The Twelfth Enchantment was definitely one of the more enjoyable, surprising books I’ve read recently. Although, it is funny when you finish reading a book that is 400 pages long and it feels like the author didn’t quite get the chance to really explore certain aspects of the narrative or the characters. I would have liked it if the author had gone a little bit more in-depth building the main characters and layering the Regency world with details that would have given the story added richness, and tension.
Some real world personalities show up in the book from this era, including Lord Byron and William Blake, however I don’t think they were woven in to the fictional characters’ world as well as they could have been. They appeared less flesh and blood than Liss’s own characters, and having read Tracy Chevalier’s Burning Bright, David Liss’s version of Blake seemed more like a caracature than a multi-dimensional character.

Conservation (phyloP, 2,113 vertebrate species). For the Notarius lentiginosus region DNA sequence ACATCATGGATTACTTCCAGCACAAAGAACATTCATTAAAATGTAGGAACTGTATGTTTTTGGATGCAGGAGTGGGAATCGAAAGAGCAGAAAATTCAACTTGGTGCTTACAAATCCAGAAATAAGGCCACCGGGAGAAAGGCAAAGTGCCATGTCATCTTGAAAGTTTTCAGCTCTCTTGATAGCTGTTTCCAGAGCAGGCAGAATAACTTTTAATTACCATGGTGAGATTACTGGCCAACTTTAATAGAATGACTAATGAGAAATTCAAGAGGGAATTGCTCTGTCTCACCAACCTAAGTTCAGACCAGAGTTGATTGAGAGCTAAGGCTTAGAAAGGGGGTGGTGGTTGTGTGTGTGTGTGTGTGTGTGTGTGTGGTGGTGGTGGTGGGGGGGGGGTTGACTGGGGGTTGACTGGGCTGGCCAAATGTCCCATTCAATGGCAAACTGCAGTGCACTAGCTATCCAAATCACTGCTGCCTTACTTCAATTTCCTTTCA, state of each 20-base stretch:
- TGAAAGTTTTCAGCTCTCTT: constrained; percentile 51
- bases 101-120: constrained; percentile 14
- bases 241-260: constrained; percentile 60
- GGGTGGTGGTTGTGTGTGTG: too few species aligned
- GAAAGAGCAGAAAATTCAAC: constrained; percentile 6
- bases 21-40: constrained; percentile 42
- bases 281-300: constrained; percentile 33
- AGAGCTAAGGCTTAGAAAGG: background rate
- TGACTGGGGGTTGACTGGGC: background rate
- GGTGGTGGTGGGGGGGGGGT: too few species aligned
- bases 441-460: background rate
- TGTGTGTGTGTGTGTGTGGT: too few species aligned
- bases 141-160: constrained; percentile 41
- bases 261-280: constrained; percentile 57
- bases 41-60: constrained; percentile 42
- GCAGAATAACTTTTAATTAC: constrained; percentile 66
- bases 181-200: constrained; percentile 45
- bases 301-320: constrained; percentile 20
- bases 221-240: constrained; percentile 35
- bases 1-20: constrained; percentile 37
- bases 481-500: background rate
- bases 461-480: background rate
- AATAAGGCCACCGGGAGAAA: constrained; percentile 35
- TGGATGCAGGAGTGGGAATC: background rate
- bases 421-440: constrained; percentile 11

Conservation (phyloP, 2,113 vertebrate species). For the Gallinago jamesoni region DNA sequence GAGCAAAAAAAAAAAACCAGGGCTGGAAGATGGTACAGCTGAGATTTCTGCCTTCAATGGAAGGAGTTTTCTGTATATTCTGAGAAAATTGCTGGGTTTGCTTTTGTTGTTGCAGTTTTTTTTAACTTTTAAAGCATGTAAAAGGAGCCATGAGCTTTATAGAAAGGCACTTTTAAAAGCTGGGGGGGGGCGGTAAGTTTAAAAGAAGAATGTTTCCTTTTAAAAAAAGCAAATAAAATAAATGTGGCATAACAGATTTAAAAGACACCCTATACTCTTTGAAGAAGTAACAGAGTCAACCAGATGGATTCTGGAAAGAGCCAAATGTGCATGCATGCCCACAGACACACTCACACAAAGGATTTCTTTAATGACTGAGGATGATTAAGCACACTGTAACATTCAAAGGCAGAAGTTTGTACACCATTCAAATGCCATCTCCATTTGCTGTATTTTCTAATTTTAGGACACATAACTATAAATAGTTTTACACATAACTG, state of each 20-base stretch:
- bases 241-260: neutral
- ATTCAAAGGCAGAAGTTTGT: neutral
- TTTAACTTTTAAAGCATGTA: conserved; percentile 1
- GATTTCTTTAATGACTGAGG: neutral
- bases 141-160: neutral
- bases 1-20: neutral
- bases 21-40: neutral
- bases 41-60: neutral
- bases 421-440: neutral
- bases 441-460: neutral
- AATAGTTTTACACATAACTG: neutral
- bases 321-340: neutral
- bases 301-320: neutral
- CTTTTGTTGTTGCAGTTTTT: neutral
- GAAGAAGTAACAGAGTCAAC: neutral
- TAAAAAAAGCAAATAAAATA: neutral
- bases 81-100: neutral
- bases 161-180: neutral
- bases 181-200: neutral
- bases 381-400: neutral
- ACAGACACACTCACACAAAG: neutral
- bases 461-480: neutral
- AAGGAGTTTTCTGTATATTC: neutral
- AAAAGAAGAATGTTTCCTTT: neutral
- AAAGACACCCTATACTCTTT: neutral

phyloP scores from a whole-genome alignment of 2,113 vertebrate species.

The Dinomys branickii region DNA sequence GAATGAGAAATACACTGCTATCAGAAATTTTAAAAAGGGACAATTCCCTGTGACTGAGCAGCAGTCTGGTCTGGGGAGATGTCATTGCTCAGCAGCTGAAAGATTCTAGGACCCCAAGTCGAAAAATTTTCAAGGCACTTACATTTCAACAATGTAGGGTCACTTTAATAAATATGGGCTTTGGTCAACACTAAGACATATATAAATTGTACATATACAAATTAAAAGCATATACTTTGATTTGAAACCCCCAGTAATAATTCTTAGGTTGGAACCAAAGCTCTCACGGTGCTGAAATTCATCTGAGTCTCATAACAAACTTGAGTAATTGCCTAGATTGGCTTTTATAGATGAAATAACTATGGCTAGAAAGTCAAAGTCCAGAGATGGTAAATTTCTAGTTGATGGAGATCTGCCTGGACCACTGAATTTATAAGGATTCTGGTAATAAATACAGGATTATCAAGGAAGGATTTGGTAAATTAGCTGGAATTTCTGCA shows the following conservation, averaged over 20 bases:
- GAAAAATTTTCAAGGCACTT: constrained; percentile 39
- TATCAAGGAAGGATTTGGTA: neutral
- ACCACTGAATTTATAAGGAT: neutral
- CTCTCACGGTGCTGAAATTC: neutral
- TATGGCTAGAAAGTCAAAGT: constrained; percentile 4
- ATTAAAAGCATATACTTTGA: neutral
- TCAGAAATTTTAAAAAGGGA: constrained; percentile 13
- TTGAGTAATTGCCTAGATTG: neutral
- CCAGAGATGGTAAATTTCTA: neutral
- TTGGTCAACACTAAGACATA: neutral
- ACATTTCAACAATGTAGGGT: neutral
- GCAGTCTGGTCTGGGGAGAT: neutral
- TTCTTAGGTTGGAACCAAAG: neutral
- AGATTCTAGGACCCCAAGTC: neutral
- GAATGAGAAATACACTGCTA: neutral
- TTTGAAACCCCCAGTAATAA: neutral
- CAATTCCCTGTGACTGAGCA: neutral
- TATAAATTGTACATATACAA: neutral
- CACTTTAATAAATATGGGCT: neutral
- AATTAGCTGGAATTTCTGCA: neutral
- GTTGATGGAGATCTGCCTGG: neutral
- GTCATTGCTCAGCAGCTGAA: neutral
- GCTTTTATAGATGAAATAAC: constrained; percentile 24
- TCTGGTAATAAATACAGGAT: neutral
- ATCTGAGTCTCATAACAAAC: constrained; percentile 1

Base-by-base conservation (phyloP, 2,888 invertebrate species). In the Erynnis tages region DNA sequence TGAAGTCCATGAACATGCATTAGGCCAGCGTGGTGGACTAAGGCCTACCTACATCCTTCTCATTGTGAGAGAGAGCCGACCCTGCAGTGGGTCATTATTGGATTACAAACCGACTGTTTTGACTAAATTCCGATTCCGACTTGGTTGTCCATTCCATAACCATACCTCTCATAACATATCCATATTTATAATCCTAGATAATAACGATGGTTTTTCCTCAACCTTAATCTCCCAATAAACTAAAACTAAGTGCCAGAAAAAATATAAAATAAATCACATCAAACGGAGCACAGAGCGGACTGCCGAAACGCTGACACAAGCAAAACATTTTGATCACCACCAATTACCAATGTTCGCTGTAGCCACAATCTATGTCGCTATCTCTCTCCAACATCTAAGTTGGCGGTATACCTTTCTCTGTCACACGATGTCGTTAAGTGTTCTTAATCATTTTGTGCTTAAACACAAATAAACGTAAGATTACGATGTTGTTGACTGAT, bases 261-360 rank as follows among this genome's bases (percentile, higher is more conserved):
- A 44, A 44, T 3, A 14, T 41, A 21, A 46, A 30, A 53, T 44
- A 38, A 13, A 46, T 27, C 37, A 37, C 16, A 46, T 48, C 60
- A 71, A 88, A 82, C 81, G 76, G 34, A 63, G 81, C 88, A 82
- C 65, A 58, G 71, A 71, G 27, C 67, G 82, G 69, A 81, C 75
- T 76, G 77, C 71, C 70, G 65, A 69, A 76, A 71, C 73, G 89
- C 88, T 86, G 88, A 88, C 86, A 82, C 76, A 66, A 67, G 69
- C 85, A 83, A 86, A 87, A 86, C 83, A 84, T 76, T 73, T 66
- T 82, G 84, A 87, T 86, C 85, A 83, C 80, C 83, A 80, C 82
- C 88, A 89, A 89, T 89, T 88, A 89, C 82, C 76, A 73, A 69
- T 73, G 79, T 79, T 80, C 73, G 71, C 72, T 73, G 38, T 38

With that being said, I really enjoyed the historical setting of the Regency period, the weaving of magic, and other-worldly creatures, a female lead who transforms before our eyes from a self-doubting, reserved young woman in to a strong-willed adventurer, and the touch of Jane Austen references. There was also a great variety of characters, which added to the overall texture of the novel, and I appreciated the degree of mystery Liss wove in to this historical fiction/fantasy world. If there’s a sequel, I’d definitely read it, with the hopes that it would address some of this novel’s flaws.